I was told early into the semester by my professor Rogerio Zapata that we needed to write a six page essay on a regular meeting or a school board meeting. In fact in our first exam some of the questions were about the paper we needed to write. In addition Professor Zapata remained us every class to attend a meeting. As a high school student the first thing I did was to going ask my principle if she knew when the next school board meeting was going to be held. She give me great information and told me if I needed more about the meeting to go to the school website.
Recently, a friend of the family, Lindsey, and my sister, Karie, went to Petco to volunteer. Earlier this year, during spring break, we went there often. So, considering this project required some sort of community involvement, and since we all had been wanting to go for a while now, I decided to call up Linsday and schedule some time we could all go together. Linsday is 19 and goes to college at Washburn University, originally on a softball scholarship, but just this summer she decided to quit softball in order to focus on other things in her life. I respected that, but still I was sad to see her leave something behind, especially something she was so brilliantly good at!
A four year ago, I moved from Ethiopia to United State. When I was little I always wanted to go school in the U.S., so, we moved the summer before my freshman year in high school. I was enjoying summer, I visited my sibling in Washington and spend half of my summer in their house, I loved it. School started in August that year and I was excited. After a week of school, I realized what people saw when I talked.
I began volunteering at my town 's nursing home in high school. Initially, I volunteered as an arts and craft aide, coloring and drawing with the patients, but soon after my sister I transformed that time slot into a performance hour, doing our gymnastics, hip-hop, ppm, cheer, and kickline routines for the patients. It was very rewarding to see the patients smile in amazement and awe and also knowing that they looked forward to seeing me each weekend. At the same it was sad to see familiar faces disappear. After I acquired Home Health Aide certificate in the summer of 2013, I was able to help physically care for the patients.
As a senior in high school, I had assumed that I knew everything about the sport I had been around my entire life, cheerleading, but when football season ended that year, things changed. I told my coaches that I needed to focus on school and work, needing to prepare for college the next year. Nevertheless, I offered to help with practices, if they would allow me to do so. I was granted the title of team advisor, and given the ability to attend the competitions free of charge. During practices, I assisted with spotting new stunts and changing rounds, helping critique.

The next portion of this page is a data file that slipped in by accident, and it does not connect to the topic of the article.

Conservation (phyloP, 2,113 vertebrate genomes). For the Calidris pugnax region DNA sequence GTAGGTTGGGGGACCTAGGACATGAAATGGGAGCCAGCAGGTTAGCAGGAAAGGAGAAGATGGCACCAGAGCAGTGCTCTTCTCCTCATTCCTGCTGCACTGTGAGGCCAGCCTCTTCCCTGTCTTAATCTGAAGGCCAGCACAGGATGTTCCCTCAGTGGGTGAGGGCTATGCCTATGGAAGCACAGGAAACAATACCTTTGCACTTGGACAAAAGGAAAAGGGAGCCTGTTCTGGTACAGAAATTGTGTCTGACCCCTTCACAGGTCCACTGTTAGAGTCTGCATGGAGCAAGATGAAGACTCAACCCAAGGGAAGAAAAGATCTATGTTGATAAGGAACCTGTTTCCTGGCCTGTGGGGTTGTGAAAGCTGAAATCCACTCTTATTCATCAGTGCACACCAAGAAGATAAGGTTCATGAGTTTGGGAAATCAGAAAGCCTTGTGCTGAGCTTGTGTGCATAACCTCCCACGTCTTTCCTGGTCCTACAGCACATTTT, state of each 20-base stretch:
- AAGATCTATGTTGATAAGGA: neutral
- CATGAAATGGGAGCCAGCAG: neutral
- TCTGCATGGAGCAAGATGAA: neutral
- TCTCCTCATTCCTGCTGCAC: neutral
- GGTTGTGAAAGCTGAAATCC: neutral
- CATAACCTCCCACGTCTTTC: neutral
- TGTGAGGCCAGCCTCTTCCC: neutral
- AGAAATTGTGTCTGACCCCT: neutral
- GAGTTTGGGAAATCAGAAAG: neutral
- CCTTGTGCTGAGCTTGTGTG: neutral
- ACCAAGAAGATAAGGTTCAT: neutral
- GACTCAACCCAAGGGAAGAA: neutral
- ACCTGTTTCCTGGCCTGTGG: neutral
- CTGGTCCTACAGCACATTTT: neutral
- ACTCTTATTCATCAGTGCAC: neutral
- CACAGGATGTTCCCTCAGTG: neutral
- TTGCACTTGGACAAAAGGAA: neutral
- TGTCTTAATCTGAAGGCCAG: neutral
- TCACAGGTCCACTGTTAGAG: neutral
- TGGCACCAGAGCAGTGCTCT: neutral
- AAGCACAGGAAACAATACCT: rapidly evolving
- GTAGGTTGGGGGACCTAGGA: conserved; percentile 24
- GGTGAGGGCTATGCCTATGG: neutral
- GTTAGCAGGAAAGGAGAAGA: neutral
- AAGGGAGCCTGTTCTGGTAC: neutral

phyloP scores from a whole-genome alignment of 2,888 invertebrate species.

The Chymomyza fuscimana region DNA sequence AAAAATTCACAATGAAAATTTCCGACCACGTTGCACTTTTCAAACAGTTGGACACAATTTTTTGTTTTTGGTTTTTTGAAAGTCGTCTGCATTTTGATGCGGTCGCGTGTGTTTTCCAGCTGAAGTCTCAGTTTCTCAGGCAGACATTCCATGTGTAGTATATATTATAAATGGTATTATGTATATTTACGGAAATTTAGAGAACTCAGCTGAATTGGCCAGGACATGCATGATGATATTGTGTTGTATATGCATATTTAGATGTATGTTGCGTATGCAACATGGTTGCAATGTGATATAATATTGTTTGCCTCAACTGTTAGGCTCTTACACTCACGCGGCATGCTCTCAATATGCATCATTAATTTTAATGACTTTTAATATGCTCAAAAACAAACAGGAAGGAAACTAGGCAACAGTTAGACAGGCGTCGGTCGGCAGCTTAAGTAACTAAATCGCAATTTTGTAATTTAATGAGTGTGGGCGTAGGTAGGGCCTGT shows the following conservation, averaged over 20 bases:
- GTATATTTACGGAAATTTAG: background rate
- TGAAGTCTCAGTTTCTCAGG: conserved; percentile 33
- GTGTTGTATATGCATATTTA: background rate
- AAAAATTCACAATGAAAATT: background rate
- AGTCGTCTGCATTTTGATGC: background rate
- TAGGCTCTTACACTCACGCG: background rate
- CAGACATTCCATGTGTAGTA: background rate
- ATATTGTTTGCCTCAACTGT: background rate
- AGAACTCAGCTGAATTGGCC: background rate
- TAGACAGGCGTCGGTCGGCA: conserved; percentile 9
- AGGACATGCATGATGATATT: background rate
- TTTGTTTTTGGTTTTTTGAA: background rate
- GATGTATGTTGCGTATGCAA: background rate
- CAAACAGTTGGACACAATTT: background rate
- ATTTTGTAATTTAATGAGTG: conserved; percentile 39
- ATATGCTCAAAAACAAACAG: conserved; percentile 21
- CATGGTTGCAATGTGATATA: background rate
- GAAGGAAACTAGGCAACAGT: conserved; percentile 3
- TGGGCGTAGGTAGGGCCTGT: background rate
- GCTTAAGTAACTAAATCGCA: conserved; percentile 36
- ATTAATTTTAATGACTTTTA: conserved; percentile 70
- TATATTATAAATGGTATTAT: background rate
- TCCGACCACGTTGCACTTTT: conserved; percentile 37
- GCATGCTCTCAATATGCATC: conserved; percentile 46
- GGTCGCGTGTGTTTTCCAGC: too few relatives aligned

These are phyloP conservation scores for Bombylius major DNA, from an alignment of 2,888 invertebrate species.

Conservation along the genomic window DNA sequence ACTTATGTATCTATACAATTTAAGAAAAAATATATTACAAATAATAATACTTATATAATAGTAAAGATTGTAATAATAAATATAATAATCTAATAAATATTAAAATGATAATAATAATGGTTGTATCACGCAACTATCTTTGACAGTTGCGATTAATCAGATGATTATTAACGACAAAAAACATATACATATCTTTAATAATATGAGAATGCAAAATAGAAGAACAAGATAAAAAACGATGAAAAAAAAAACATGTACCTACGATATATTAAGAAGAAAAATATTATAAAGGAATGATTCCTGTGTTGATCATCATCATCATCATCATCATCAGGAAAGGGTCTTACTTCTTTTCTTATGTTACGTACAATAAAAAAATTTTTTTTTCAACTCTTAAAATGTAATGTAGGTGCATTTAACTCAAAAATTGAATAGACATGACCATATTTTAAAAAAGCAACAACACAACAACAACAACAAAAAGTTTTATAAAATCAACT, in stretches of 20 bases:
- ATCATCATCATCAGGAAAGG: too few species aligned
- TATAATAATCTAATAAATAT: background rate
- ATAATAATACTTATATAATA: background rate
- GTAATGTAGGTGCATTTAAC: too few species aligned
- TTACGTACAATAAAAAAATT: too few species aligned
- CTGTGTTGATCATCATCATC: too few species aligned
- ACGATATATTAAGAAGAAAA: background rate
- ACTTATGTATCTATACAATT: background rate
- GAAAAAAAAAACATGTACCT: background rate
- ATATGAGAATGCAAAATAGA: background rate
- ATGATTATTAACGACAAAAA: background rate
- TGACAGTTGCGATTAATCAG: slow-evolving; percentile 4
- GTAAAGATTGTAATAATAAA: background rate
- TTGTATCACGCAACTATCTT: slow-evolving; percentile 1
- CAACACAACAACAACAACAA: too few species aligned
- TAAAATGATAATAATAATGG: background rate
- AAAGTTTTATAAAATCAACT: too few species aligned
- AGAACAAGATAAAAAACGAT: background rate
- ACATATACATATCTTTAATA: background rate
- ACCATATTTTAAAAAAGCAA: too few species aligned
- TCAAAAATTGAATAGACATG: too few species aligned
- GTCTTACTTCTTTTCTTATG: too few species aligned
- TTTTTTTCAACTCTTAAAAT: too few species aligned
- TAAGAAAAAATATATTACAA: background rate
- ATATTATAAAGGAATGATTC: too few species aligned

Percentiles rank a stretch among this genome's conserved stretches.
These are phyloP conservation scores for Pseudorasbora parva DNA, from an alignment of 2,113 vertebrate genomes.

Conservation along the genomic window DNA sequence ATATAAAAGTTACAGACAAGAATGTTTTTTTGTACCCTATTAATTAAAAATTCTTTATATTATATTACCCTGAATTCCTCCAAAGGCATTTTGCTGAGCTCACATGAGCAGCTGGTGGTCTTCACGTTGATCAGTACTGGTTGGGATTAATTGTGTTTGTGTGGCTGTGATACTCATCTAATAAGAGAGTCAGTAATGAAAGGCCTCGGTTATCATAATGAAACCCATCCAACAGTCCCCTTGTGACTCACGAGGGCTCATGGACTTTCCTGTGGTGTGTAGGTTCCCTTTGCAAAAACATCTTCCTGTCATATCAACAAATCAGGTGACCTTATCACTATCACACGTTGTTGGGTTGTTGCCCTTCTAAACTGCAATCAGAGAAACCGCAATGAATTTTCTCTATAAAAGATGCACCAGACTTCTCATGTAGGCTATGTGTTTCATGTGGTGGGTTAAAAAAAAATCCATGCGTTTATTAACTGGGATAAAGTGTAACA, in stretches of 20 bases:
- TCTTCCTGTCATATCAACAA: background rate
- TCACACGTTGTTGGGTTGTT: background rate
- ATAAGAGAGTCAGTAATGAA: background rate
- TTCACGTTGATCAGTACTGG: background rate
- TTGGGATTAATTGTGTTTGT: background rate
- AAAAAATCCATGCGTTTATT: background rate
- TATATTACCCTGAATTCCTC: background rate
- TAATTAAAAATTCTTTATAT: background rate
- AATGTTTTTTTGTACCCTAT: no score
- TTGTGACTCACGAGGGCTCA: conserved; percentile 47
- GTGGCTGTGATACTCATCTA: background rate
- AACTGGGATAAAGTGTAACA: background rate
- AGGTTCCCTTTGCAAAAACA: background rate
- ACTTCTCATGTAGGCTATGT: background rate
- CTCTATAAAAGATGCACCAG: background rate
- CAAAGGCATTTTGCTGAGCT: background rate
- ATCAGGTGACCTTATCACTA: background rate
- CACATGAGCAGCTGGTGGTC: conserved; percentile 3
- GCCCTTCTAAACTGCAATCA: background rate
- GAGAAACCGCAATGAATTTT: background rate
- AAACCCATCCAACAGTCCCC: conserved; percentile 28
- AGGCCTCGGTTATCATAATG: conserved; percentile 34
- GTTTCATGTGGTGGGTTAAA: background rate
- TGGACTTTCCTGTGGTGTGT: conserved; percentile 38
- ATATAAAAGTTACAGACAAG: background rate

I began college as a freshman at Central Michigan University thinking I was going to become an elementary teacher. I knew I wanted to make an impact on peoples lives but after my first week of classes, I remember telling myself becoming a teacher is not how I wanted to do it. I went to my counselor and added a social work course to my schedule. I had finally found courses I enjoyed taking and academically excelled in. Which brings me to where I am now, pursuing my degree in social work.
It was a sunny August evening when it happened. After several months of grieving the departure of my beloved dance teacher I had finally figured out how I was going to move on, I was going to move to a new dance studio and start over. Everything seemed to be falling into place, All I had left to do was tell my best friend and former teammate, I brought it up as we were sitting in a quiet little park by my house. I was expecting her to understand that this was something I needed to do for me and that it wasn’t anything personal. Based on the screaming match that followed soon after I broke the news I’d say that I was a little bit off the mark on that assumption.
In my junior year of high school, my physics teacher told our class about a project at one of the other schools in the district that we could help with. I signed up, knowing that it would add to the undoing of my shyness. We headed over to the school, ready to help the children. The fourth and fifth graders were building foam rocket cars, which our class built a week before. I collaborated with my classmates and the kids to help build an amazing rocket car.
Last summer, I volunteered as a Youth Teaching Assistant at the National Smithsonian where I taught about twenty kids from around the world how to make their own pinhole cameras and develop their photos in the darkroom. Although it was a temporary and unpaid position, in many ways I consider this to be my first real job. I had to fill out an application, be interviewed over the phone, and attend a training session. During the week long class, I got up early every morning to begin my commute by metro to DC. When I got to the museum, I had to sign in and prepare for the kids to arrive.
I quickly scrambled to find out how I could go about doing both and I talked with several people who work for Wayne County to plan out my career path. My junior year also led to me taking physical science that caused me to want to take a forensic chemistry direction with my career. Chemistry opens a lot of doors in forensics and has many fun components that would continue to make the job enjoyable for me. This summer I hope to attend a three-week forensic science program at Yale University to help me affirm my interest in this field and meet others who have the same aspirations as